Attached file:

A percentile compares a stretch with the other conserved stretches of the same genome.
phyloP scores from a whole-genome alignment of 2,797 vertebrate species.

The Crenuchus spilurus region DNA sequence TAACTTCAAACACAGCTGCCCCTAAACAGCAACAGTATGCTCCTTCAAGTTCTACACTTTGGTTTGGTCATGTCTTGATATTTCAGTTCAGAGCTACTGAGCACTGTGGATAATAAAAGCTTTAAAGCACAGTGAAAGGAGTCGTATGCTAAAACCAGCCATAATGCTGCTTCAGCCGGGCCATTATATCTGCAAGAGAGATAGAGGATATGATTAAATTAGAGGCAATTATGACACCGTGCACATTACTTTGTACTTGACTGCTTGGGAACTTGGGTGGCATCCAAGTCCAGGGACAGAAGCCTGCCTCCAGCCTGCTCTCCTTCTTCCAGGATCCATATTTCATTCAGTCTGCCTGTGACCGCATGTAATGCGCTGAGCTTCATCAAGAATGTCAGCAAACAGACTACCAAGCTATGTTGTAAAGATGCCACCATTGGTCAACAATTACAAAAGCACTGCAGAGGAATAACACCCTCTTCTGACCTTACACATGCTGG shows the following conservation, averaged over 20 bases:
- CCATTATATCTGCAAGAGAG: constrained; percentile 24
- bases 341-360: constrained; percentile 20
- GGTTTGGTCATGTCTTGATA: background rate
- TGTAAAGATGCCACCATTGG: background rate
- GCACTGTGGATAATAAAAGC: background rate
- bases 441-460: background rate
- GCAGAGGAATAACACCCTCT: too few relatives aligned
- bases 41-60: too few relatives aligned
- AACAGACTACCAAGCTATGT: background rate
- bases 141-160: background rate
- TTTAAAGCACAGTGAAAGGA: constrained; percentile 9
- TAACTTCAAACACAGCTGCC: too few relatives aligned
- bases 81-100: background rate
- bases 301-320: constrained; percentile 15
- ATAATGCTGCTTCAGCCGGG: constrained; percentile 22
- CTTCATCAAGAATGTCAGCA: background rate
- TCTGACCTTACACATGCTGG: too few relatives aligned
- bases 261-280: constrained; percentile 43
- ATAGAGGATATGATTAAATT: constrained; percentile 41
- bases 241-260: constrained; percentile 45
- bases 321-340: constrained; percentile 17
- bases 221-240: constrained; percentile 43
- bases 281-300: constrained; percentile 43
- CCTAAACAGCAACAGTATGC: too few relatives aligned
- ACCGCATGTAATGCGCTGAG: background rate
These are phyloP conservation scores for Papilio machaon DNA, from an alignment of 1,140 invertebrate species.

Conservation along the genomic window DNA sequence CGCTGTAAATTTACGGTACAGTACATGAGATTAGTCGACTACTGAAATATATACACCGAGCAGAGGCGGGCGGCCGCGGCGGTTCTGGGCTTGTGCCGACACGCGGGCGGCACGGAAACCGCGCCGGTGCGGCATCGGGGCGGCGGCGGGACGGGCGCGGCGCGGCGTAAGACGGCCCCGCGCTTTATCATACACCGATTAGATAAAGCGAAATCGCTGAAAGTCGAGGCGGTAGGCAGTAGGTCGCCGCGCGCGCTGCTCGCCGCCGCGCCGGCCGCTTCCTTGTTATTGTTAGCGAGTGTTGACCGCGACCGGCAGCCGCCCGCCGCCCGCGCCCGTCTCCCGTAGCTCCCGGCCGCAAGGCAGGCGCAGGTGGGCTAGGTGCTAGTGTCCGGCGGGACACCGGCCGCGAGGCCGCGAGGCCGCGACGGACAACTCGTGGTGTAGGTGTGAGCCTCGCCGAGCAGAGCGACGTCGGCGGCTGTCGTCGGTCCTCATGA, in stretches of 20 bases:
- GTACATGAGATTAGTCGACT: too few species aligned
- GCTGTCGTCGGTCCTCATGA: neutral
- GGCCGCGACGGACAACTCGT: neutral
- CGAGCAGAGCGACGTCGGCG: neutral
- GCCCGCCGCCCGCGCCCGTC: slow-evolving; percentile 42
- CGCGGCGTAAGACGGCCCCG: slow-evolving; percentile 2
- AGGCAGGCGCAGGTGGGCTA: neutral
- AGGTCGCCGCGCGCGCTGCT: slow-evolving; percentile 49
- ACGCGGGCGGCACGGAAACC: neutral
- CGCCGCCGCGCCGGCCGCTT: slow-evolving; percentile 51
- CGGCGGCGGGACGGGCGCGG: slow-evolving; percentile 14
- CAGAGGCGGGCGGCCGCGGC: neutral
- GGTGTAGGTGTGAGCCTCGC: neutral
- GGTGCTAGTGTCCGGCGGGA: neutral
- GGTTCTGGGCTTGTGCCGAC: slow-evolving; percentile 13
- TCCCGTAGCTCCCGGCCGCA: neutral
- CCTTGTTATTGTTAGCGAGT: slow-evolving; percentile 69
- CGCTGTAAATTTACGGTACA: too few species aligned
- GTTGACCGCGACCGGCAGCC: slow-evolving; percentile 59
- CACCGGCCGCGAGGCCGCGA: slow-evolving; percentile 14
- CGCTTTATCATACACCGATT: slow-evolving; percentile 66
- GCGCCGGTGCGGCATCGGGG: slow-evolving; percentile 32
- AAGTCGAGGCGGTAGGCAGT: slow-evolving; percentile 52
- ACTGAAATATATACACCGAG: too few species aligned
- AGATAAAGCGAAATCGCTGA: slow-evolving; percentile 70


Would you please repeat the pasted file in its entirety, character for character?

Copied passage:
A percentile compares a stretch with the other conserved stretches of the same genome.
phyloP scores from a whole-genome alignment of 2,797 vertebrate species.

The Crenuchus spilurus region DNA sequence TAACTTCAAACACAGCTGCCCCTAAACAGCAACAGTATGCTCCTTCAAGTTCTACACTTTGGTTTGGTCATGTCTTGATATTTCAGTTCAGAGCTACTGAGCACTGTGGATAATAAAAGCTTTAAAGCACAGTGAAAGGAGTCGTATGCTAAAACCAGCCATAATGCTGCTTCAGCCGGGCCATTATATCTGCAAGAGAGATAGAGGATATGATTAAATTAGAGGCAATTATGACACCGTGCACATTACTTTGTACTTGACTGCTTGGGAACTTGGGTGGCATCCAAGTCCAGGGACAGAAGCCTGCCTCCAGCCTGCTCTCCTTCTTCCAGGATCCATATTTCATTCAGTCTGCCTGTGACCGCATGTAATGCGCTGAGCTTCATCAAGAATGTCAGCAAACAGACTACCAAGCTATGTTGTAAAGATGCCACCATTGGTCAACAATTACAAAAGCACTGCAGAGGAATAACACCCTCTTCTGACCTTACACATGCTGG shows the following conservation, averaged over 20 bases:
- CCATTATATCTGCAAGAGAG: constrained; percentile 24
- bases 341-360: constrained; percentile 20
- GGTTTGGTCATGTCTTGATA: background rate
- TGTAAAGATGCCACCATTGG: background rate
- GCACTGTGGATAATAAAAGC: background rate
- bases 441-460: background rate
- GCAGAGGAATAACACCCTCT: too few relatives aligned
- bases 41-60: too few relatives aligned
- AACAGACTACCAAGCTATGT: background rate
- bases 141-160: background rate
- TTTAAAGCACAGTGAAAGGA: constrained; percentile 9
- TAACTTCAAACACAGCTGCC: too few relatives aligned
- bases 81-100: background rate
- bases 301-320: constrained; percentile 15
- ATAATGCTGCTTCAGCCGGG: constrained; percentile 22
- CTTCATCAAGAATGTCAGCA: background rate
- TCTGACCTTACACATGCTGG: too few relatives aligned
- bases 261-280: constrained; percentile 43
- ATAGAGGATATGATTAAATT: constrained; percentile 41
- bases 241-260: constrained; percentile 45
- bases 321-340: constrained; percentile 17
- bases 221-240: constrained; percentile 43
- bases 281-300: constrained; percentile 43
- CCTAAACAGCAACAGTATGC: too few relatives aligned
- ACCGCATGTAATGCGCTGAG: background rate
These are phyloP conservation scores for Papilio machaon DNA, from an alignment of 1,140 invertebrate species.

Conservation along the genomic window DNA sequence CGCTGTAAATTTACGGTACAGTACATGAGATTAGTCGACTACTGAAATATATACACCGAGCAGAGGCGGGCGGCCGCGGCGGTTCTGGGCTTGTGCCGACACGCGGGCGGCACGGAAACCGCGCCGGTGCGGCATCGGGGCGGCGGCGGGACGGGCGCGGCGCGGCGTAAGACGGCCCCGCGCTTTATCATACACCGATTAGATAAAGCGAAATCGCTGAAAGTCGAGGCGGTAGGCAGTAGGTCGCCGCGCGCGCTGCTCGCCGCCGCGCCGGCCGCTTCCTTGTTATTGTTAGCGAGTGTTGACCGCGACCGGCAGCCGCCCGCCGCCCGCGCCCGTCTCCCGTAGCTCCCGGCCGCAAGGCAGGCGCAGGTGGGCTAGGTGCTAGTGTCCGGCGGGACACCGGCCGCGAGGCCGCGAGGCCGCGACGGACAACTCGTGGTGTAGGTGTGAGCCTCGCCGAGCAGAGCGACGTCGGCGGCTGTCGTCGGTCCTCATGA, in stretches of 20 bases:
- GTACATGAGATTAGTCGACT: too few species aligned
- GCTGTCGTCGGTCCTCATGA: neutral
- GGCCGCGACGGACAACTCGT: neutral
- CGAGCAGAGCGACGTCGGCG: neutral
- GCCCGCCGCCCGCGCCCGTC: slow-evolving; percentile 42
- CGCGGCGTAAGACGGCCCCG: slow-evolving; percentile 2
- AGGCAGGCGCAGGTGGGCTA: neutral
- AGGTCGCCGCGCGCGCTGCT: slow-evolving; percentile 49
- ACGCGGGCGGCACGGAAACC: neutral
- CGCCGCCGCGCCGGCCGCTT: slow-evolving; percentile 51
- CGGCGGCGGGACGGGCGCGG: slow-evolving; percentile 14
- CAGAGGCGGGCGGCCGCGGC: neutral
- GGTGTAGGTGTGAGCCTCGC: neutral
- GGTGCTAGTGTCCGGCGGGA: neutral
- GGTTCTGGGCTTGTGCCGAC: slow-evolving; percentile 13
- TCCCGTAGCTCCCGGCCGCA: neutral
- CCTTGTTATTGTTAGCGAGT: slow-evolving; percentile 69
- CGCTGTAAATTTACGGTACA: too few species aligned
- GTTGACCGCGACCGGCAGCC: slow-evolving; percentile 59
- CACCGGCCGCGAGGCCGCGA: slow-evolving; percentile 14
- CGCTTTATCATACACCGATT: slow-evolving; percentile 66
- GCGCCGGTGCGGCATCGGGG: slow-evolving; percentile 32
- AAGTCGAGGCGGTAGGCAGT: slow-evolving; percentile 52
- ACTGAAATATATACACCGAG: too few species aligned
- AGATAAAGCGAAATCGCTGA: slow-evolving; percentile 70